Breakfast beer? Just kidding, kind of. Parenting is nothing if not humbling, and being able to relax and roll with the ridiculous predicaments my children put me in has made me a happier, better person. First, keeping a camera handy and set to “average” exposure settings, plus pushing yourself to shoot your everyday life daily – or at least, say, every weekend – can go a long way. Some of these photos were made with some foresight – but most were created thanks to me always having my camera in my purse, on the kitchen counter, or in the car with me. Second, I’d say that giving yourself permission to allow children (and – let’s face it, husbands) to make strange choices that may result in mess or tears, can put you in the front-row observer’s seat for some of the most hysterical scenes as they unfold. That’s been a big one for me. And third, when you know what’s important to you – and what you want to preserve – it’s easier to notice quickly when it’s revealing itself. Once I had my husband in my head as father/muse, I began to constantly see his incredible, tender, gentle, and funny interactions with our children, which made photographing for the project easier. Seeing begets seeing.
Aniya: Ok, I am BLOWN away by your work and utterly in awe of this project. Your framing is superb, layering is incredible and your ability to get such stories in one image is fantastic. Are you shooting the #dadlife project everyday? If not, how often? Is it a discipled project, or do you photograph only when you are drawn to a moment?
Oh gosh, I wish I could shoot this project every day. Sometimes (when we’re on a family trip together) I do keep this project in mind throughout the day, and find opportunities to shoot something for it often. At home when we’re in the grind of our routines, days – sometimes weeks – will go by with nothing new. I seek out opportunities to add a piece to the story that doesn’t already exist in the collection. There are elements of his relationship with the kids that I’d like to highlight in the project, but it just hasn’t come together yet. I always pay attention with heightened awareness when those scenes are unfolding in our life, to see if I might be able to make a photo for the project. It’s fun thinking of it as a someday-to-be complete story of what a rockstar dad my heartthrob husband was when our children were little.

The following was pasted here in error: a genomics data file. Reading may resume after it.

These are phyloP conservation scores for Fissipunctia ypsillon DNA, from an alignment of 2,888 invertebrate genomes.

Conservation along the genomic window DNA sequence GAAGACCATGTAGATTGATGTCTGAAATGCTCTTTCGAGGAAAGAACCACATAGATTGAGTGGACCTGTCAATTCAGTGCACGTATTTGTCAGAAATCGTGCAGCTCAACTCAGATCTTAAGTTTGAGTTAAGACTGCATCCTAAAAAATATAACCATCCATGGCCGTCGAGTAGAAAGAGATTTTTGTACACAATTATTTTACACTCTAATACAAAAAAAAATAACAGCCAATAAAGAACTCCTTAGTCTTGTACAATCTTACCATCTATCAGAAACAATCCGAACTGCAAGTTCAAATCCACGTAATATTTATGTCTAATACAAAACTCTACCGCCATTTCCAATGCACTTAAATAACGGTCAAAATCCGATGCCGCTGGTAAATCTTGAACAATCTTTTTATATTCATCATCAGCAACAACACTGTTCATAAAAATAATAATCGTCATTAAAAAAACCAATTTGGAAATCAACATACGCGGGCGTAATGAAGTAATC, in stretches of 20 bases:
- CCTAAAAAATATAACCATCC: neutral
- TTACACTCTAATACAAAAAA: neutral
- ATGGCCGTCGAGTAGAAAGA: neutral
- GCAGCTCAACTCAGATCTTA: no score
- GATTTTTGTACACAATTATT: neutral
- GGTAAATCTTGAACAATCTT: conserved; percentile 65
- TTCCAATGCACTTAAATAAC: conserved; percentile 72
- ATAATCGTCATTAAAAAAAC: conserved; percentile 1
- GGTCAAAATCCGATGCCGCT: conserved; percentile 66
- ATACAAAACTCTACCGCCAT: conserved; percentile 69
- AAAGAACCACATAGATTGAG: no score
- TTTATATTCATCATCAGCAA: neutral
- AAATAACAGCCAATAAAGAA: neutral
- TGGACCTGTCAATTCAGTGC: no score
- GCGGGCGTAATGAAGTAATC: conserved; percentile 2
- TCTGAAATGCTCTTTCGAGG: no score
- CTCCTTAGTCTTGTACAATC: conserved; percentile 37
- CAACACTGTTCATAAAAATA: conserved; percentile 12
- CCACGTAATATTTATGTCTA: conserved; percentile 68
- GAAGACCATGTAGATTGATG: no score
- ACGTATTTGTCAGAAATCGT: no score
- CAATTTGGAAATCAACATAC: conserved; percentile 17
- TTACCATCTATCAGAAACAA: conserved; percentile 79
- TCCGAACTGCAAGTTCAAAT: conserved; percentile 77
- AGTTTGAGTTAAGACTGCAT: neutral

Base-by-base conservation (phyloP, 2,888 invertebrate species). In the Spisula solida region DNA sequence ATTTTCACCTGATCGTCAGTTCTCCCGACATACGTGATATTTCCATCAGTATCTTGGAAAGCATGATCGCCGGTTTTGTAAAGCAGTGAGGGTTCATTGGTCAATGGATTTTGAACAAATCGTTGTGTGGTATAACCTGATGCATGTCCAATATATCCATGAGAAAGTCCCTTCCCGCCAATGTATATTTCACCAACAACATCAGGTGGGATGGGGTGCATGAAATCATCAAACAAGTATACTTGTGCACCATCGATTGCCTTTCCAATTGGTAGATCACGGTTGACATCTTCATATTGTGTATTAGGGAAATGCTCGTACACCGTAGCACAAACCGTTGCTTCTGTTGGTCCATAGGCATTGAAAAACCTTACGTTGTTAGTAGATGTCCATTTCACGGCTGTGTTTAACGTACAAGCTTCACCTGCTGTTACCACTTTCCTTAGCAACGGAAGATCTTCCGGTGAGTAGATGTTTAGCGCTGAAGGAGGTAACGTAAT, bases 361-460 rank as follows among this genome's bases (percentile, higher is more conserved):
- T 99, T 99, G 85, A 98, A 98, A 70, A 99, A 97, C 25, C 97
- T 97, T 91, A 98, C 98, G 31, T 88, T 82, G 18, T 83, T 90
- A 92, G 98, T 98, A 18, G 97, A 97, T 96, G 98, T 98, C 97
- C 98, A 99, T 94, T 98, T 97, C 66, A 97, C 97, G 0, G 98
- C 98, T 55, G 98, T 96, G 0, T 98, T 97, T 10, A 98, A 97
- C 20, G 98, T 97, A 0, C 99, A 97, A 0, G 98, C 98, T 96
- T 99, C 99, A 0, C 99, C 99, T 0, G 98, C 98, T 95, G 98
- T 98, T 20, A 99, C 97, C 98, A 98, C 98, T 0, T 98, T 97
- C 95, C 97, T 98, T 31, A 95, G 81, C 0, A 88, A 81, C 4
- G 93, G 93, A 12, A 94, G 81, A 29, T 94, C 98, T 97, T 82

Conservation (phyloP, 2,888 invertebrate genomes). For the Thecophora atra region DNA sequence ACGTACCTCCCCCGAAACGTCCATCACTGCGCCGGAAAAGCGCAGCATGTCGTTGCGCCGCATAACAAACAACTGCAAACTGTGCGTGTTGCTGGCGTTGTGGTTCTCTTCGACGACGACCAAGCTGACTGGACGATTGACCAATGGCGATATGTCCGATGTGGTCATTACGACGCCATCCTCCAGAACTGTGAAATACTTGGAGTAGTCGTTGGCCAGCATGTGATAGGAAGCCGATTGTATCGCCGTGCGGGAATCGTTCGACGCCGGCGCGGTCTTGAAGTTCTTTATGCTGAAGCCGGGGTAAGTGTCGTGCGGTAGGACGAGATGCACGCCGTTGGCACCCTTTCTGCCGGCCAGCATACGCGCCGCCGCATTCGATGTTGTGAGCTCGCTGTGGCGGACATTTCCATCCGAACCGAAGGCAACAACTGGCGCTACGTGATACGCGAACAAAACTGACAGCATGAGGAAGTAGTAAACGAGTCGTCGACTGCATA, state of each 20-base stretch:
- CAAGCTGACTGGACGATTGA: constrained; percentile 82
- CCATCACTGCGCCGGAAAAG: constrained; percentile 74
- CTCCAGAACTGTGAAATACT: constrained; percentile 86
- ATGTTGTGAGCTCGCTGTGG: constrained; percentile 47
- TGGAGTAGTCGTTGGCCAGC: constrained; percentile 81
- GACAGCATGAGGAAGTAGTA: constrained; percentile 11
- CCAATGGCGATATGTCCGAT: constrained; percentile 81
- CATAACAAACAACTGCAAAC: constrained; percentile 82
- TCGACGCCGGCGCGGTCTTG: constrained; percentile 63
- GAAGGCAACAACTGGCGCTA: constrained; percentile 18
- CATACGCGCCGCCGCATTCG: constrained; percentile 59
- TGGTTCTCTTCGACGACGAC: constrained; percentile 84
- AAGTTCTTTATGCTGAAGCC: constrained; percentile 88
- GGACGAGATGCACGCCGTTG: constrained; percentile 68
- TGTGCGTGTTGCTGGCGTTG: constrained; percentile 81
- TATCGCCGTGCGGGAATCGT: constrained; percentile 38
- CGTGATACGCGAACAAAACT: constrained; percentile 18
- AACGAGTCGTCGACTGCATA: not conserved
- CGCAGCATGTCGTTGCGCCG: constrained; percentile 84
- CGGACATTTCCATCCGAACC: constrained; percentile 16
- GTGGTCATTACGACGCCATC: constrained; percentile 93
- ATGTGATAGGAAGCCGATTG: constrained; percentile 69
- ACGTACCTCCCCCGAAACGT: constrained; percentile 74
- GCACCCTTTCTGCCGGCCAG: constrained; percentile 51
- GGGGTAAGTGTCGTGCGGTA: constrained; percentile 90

If you are in business, do you feel the same sort of freedom to photograph your clients in the same way you do with your family?
I really do, and I feel so lucky for that. I am a documentary family photographer, and one of my goals is always to have this kind of access to my client families. And for the most part, I’ve been blessed with clients who are willing to let me in – all the way in – and allow me to photograph the most intimate corners of their family life. I love doing this for them. And I like to think that by showcasing my own personal life with such vulnerability (through #dadlife and my corresponding motherhood self portraits project, Babies & Bourbon), it will inspire my prospective clients to want the same for their own family sessions.
Erika: What is your end goal, if you have one for this project? Exhibit? Book? Personal enjoyment? And how does that end goal impact how you shoot and curate this project?
I’ve always thought of this project as a visual love letter to my husband, where I get to show him how deeply I admire and appreciate the incredible person that he is, the dynamic relationships he has forged with these two wild blond kids, and how much they adore him in return. That’s my goal. I had an early iteration of the project printed into a book for his birthday this year, but I hope to keep the project going for many years to come, perhaps adding books to a shelf as we go. In the long run, I’d love to publish them all together for him and the children when they’re up and grown.
But also, I often think about how every parent-child relationship is both unique and, at the same time, full of totally relatable elements and situations. This grand journey of parenting young kids is as universal as it is individual. I hope that other parents, in seeing my project, can imagine their own families in these scenes. I’ve occasionally considered expanding the project to include stories from client dads and their children, and putting together an anthology chronicling the fatherhood experience as seen through my lens. But knowing me, that’s a long, long way off.